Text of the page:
Berlin 2023

Tótem review – family faces mortality in a devastating, nuanced drama

Mexican director Lila Avilés' second feature finds generous shades of grey in its exploration of the ways we process death

Much of Tótem is shot in a delicate, naturalistic style, prioritising hand-held long takes, often holding characters up close for the duration of a shot. It’s a style that largely emerged in European arthouse cinema in the eternal search for realism, but which has gradually come to dominate large portions of arthouse and festival-focused films the world over. The style, I think, has a tendency to conflate realism with truthfulness, making the assumption that simply staging a scene with a naturalistic bent will import weight and meaning. In the worst hands, it builds towards voyeuristic melodrama, placing characters under a magnifying glass until they explode with the pressure (the Dardennes being particularly criminal in this regard).

Of course, what matters is not the aesthetic per se, but to what ends such techniques are used. Mexican director Lila Avilés' second feature – following 2018's The Chambermaid – may have European co-production funds on board, and may be distinctly reminiscent of this approach, risking framing a Mexican story through a style palatable to European eyes (already a saturated market on the European festival circuit). But thankfully, this is a firmly-told and confident work, the result of a director, cast and crew with a clear vision that speaks to their reality.

We are introduced to Sol (Naíma Sentíes), a pre-adolescent girl, as she’s dropped off at the family home. We soon glean that it is her father Tona’s (Mateo García Elizondo) birthday, though as we see him having to be helped to his feet by a nurse and requiring round-the-clock care, we realise he’s dying of cancer. The film then becomes about the preparation for this family gathering, which doubles as a celebration and a wake. Sol is just about at the age where she’s beginning to understand the gravity of mortality. The adults around her try to grin and bear it, but it’s impossible to ignore.

Where lesser directors would ramp up the melodrama of the situation, using the realist film language to build an ersatz verisimilitude, Avilés finds ways to avert her gaze just gently enough to provide a certain level of levity. Tona, for example, is only rarely seen, and even then he's often shrouded in darkness – at least until he emerges for the party. Yet the more mundane foibles of his sisters – one obsessing over cake decorations and the other introduced bringing a spiritual healer to the house who clearly exaggerates the problem for a bigger payout – are more central concerns, at least at first. The grandfather, an ageing therapist who speaks with an electrolarynx (a device for people who’ve had their larynx removed through surgery) becomes a figure of absurdity, clearly happy to let the women do the bulk of the work whilst giving himself an air of self-importance.

The purpose is not to turn these characters into the butt of jokes, but to depict how, even when faced with great sadness, we often waste our energies on small and pointless distractions. Avilés’ writing is sharp and nuanced, with each character in the extended family rendered in generous shades of grey. It results in a final scene that is unexpectedly devastating, held close on Sol’s young face, buried in thought and melancholy.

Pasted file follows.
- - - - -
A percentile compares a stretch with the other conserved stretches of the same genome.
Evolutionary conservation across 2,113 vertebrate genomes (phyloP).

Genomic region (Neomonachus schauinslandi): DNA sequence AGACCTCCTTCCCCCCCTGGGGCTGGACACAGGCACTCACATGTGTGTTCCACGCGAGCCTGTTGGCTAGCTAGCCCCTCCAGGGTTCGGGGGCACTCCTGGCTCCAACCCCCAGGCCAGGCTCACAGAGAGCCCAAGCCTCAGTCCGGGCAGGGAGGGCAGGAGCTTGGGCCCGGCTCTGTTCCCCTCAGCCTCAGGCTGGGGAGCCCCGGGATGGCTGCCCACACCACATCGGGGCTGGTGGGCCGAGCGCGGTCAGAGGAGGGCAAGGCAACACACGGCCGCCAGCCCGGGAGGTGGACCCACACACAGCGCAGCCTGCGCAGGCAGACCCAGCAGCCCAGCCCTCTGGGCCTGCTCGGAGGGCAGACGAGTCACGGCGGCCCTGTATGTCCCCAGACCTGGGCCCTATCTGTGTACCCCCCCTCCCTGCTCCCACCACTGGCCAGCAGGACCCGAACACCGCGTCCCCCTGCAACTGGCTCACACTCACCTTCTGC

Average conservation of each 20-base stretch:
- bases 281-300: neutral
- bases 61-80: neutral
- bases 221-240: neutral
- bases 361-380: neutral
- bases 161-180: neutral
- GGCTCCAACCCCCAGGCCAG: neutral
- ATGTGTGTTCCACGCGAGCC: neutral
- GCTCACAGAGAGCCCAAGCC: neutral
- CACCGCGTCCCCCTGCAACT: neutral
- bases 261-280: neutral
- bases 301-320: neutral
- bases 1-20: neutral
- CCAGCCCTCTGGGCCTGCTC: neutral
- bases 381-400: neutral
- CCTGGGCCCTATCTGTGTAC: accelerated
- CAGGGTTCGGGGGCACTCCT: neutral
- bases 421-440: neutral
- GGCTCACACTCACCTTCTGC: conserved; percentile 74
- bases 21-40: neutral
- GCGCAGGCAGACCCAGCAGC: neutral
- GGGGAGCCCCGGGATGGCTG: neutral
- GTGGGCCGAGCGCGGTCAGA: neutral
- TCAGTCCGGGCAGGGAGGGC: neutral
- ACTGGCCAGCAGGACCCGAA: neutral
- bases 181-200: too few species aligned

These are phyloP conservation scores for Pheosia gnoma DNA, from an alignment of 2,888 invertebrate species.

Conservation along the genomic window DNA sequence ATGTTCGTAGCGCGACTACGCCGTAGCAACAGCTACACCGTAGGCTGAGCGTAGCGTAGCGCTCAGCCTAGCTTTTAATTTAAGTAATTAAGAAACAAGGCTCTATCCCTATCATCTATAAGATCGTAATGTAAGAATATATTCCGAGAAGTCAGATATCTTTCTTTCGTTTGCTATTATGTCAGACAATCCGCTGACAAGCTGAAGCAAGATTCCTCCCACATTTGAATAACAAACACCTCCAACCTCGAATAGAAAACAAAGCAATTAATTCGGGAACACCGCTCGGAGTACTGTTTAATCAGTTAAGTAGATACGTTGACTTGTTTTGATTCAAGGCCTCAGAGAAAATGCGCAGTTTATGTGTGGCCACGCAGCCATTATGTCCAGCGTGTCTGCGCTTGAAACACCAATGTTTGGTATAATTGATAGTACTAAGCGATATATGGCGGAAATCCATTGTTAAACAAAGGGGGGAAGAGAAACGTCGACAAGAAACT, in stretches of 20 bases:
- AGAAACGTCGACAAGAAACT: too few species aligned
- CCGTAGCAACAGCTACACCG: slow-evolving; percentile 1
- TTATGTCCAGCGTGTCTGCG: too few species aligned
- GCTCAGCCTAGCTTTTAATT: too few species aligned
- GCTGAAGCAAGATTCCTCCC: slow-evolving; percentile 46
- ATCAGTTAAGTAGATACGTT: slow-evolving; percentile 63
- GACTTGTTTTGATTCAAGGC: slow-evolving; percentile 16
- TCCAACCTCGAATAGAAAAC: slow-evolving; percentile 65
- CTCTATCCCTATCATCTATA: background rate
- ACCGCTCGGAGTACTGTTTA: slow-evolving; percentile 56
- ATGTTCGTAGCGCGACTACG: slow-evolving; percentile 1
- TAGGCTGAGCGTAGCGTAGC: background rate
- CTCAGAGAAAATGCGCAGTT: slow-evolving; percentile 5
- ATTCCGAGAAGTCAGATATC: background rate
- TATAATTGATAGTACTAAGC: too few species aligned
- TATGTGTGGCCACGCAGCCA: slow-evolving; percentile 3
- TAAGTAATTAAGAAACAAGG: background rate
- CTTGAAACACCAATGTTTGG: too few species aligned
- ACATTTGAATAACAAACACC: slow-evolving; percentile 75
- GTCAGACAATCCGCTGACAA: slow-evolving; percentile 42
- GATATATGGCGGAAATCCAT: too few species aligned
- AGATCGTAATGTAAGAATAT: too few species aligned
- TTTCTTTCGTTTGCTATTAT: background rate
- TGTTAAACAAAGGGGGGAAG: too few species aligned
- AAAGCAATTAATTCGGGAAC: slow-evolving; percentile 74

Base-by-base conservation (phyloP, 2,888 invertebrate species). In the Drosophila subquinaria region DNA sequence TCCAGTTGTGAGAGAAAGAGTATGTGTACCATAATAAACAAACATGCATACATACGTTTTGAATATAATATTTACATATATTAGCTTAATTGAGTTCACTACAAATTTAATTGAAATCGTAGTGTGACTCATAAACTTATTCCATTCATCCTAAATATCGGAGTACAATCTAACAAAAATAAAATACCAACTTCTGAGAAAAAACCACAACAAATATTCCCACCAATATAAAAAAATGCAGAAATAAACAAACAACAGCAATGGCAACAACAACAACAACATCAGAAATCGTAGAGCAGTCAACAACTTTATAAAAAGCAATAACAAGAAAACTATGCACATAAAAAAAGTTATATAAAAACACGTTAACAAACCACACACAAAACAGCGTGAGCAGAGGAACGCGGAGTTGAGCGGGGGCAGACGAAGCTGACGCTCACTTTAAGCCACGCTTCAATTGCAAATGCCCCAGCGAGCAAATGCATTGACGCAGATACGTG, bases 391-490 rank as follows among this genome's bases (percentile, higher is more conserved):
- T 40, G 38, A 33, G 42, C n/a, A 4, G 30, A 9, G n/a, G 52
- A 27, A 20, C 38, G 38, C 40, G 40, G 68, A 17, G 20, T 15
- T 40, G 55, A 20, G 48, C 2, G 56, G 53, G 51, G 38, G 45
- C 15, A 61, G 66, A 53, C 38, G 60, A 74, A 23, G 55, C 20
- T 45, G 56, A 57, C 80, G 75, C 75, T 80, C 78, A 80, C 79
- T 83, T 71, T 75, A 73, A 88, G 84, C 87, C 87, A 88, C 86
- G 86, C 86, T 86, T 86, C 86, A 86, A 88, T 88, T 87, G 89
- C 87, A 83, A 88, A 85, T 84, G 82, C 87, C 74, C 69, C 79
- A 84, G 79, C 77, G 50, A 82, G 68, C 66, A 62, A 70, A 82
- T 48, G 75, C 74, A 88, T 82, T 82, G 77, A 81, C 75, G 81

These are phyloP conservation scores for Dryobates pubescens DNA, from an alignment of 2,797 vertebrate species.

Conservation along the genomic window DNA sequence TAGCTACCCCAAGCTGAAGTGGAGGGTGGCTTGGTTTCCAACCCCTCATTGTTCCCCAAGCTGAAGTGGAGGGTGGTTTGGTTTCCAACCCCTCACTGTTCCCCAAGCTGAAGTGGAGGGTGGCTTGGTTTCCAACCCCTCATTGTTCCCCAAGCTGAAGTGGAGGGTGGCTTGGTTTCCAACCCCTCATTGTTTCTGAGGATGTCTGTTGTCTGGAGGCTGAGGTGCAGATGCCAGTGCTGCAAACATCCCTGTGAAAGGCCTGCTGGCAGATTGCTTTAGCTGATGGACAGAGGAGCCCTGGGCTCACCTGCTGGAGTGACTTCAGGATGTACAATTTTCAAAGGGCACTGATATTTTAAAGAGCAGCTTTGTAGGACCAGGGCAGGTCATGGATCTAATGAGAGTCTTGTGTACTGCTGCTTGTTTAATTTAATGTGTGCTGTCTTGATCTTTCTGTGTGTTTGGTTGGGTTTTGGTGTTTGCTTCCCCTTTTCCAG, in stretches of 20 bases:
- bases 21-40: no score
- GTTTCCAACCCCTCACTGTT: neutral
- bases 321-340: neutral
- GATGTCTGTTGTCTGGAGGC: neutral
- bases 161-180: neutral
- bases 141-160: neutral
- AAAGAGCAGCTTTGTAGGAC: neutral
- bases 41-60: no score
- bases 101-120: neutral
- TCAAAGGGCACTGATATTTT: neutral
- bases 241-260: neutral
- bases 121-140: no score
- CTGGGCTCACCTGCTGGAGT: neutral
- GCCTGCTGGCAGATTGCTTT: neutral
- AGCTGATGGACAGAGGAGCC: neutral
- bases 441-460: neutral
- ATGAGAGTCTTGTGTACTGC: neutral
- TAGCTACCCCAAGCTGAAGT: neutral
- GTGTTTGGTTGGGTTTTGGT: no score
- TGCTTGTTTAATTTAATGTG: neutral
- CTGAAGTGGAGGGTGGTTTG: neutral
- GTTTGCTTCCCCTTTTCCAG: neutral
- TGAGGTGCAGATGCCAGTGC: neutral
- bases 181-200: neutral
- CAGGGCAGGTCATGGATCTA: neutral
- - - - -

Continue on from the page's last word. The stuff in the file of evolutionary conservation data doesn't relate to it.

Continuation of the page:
Tótem was screened as part of the Berlinale Film Festival 2023. A UK release date is yet to be announced.

Where to watch

More Reviews...

The Five Devils review – haunting sapphic drama of secrets and silences

Writer-director Léa Mysius seamlessly blends the natural and the supernatural in this tragic love story starring Adèle Exarchopoulos

The Cow Who Sang a Song Into the Future review – magical realist fable climbs to a superb peak

Though it takes a while to find the right groove, this debut from Chilean director Francisca Alegrí locates some spectacular images

The Beasts review – tense, terrifying drama of xenophobia in the Spanish countryside

A French couple clash violently with the locals in this fascinating, though slightly sagging, new film from director Rodrigo Sorogoyen

Shazam! Fury of the Gods review – DC sequel makes an uncompelling case for its own existence

Though there are a few nice ideas, this follow-up to the surprisingly good 2019 original is bogged down by the genre's worst instincts


Repertory Rundown: What to Watch in London This Week, From Fellini to Fritz Lang

From classics to cult favourites, our team highlight some of the best one-off screenings and re-releases showing this week in the capital

Best of the Fest: 12 Essential Films From Berlin 2023

We've gathered up our most glowing reviews from this year's festival, from dynamic documentaries to dizzying debuts

A Woman Talking: Trusting the Process in the Work of Sarah Polley

To coincide with the release of Women Talking, Anna McKibbin explores the ethos behind the films of the acclaimed director

Every M. Night Shyamalan Film, Ranked

Overrated hack or underrated auteur? Fedor Tot explores the twisty filmmaker's output to mark the release of Knock at the Cabin